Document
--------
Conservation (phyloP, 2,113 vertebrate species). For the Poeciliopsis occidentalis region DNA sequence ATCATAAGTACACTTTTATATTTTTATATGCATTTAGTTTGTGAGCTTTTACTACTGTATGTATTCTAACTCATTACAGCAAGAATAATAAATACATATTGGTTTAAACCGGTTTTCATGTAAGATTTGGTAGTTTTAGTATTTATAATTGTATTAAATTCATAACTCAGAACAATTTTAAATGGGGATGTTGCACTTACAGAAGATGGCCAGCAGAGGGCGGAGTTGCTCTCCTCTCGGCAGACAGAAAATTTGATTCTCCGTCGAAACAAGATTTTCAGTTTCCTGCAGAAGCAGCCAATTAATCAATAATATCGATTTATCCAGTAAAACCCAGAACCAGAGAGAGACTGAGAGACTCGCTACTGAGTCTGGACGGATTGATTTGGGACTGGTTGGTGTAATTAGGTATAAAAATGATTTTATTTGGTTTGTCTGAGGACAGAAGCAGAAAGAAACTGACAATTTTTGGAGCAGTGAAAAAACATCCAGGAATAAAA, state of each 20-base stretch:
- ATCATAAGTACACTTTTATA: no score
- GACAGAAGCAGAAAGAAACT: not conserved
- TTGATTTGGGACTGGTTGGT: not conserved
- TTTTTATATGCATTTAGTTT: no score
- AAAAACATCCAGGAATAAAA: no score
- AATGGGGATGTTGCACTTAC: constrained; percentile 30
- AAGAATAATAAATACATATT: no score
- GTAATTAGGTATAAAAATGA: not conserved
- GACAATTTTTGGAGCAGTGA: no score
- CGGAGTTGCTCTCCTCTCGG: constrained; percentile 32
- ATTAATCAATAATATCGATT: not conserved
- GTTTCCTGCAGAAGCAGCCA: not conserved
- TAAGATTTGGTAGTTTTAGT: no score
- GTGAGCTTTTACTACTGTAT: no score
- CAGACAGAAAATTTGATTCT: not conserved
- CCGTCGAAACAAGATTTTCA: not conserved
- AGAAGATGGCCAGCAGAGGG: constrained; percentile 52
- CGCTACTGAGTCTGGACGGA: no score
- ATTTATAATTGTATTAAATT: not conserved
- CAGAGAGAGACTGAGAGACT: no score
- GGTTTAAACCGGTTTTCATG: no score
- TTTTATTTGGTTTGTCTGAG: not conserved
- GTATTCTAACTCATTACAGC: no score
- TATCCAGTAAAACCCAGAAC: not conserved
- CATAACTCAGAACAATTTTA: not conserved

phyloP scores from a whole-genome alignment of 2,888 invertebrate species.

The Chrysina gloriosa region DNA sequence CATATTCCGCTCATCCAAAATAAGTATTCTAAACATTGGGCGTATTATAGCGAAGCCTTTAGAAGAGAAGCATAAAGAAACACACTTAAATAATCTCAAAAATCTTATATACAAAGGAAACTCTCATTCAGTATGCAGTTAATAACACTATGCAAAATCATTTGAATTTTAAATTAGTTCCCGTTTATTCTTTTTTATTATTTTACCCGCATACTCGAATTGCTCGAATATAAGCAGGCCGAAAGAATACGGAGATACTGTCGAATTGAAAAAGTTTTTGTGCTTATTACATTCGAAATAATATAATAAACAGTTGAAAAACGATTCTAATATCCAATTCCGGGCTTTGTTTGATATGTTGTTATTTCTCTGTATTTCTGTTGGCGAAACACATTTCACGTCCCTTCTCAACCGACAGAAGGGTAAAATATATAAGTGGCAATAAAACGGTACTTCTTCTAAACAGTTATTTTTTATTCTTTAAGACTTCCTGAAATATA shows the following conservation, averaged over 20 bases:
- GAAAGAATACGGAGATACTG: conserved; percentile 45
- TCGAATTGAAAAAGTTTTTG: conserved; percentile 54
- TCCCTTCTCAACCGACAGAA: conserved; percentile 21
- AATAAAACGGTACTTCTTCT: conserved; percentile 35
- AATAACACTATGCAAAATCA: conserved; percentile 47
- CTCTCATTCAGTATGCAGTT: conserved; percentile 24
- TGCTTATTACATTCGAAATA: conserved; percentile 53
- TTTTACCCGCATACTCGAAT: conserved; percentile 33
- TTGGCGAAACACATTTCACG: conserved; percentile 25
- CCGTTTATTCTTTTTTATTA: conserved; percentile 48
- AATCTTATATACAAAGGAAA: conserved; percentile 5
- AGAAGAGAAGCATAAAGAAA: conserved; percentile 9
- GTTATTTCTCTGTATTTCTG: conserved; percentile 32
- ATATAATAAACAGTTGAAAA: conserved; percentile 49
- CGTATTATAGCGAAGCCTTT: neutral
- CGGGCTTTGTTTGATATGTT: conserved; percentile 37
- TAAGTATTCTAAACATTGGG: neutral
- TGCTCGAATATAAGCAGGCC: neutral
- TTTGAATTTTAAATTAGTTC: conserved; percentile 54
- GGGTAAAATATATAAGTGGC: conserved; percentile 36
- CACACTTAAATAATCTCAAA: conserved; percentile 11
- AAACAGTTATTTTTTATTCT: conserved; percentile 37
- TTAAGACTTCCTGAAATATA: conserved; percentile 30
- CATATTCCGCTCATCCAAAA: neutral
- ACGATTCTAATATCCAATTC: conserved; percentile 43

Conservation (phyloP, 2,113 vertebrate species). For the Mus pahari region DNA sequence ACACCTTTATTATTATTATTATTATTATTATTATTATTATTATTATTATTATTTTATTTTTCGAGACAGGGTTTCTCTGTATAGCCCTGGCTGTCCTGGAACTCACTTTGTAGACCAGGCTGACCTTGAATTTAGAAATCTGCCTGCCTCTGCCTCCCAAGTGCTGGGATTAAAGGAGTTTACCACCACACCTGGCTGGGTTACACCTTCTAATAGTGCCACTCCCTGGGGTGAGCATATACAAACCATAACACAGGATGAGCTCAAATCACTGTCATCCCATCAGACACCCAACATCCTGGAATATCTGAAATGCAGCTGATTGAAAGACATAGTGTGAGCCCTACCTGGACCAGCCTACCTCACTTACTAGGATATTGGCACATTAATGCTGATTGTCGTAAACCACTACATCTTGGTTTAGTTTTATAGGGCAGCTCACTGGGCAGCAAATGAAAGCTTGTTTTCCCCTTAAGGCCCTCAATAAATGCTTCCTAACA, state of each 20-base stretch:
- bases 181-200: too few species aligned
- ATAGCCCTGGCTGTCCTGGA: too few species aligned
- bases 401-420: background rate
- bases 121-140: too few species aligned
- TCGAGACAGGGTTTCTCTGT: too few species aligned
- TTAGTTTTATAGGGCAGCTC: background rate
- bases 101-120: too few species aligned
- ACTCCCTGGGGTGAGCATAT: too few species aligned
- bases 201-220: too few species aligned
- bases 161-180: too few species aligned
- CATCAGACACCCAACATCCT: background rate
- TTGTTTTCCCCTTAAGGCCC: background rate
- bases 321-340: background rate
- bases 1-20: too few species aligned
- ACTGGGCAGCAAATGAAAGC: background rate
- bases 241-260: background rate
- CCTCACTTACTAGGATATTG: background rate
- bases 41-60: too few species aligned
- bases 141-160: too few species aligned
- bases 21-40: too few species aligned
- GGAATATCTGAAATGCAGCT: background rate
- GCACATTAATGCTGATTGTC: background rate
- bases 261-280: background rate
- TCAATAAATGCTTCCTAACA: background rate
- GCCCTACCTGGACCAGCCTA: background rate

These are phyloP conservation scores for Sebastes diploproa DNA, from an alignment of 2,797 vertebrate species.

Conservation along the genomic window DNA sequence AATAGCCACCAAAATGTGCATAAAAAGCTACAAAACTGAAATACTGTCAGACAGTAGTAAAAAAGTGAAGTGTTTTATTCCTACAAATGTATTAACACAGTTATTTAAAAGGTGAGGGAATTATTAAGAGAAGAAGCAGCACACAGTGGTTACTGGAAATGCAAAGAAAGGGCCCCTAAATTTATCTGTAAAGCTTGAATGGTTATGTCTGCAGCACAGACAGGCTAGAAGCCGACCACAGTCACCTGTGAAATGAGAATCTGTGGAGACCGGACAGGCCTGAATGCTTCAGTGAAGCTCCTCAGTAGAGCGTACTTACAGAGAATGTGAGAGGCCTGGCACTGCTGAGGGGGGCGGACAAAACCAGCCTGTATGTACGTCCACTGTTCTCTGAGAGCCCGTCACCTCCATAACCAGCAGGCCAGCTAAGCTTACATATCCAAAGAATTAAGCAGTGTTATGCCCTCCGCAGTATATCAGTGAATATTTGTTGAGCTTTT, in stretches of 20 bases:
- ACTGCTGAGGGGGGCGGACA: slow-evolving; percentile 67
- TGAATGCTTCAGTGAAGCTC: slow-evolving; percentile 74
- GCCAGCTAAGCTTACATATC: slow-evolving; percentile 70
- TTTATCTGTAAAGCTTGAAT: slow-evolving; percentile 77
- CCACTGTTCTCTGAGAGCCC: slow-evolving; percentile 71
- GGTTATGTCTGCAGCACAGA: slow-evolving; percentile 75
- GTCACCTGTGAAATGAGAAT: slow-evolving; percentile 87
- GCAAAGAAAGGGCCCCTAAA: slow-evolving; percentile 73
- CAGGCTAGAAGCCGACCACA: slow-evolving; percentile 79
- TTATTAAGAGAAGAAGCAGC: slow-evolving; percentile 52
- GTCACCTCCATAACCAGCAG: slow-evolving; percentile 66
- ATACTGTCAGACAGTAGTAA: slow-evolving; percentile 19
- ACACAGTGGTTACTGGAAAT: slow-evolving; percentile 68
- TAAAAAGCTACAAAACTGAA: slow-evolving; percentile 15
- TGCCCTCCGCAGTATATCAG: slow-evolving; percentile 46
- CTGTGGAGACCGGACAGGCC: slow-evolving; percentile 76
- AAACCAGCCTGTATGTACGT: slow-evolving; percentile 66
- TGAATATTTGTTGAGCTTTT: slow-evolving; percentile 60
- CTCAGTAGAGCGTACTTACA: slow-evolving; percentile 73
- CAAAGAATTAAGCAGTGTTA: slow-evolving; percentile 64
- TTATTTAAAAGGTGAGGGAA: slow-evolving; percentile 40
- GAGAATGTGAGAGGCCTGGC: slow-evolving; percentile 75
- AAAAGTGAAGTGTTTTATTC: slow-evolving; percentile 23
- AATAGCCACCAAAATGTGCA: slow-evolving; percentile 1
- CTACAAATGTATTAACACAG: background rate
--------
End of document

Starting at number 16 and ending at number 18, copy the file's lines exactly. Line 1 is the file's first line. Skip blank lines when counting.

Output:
- CAGACAGAAAATTTGATTCT: not conserved
- CCGTCGAAACAAGATTTTCA: not conserved
- AGAAGATGGCCAGCAGAGGG: constrained; percentile 52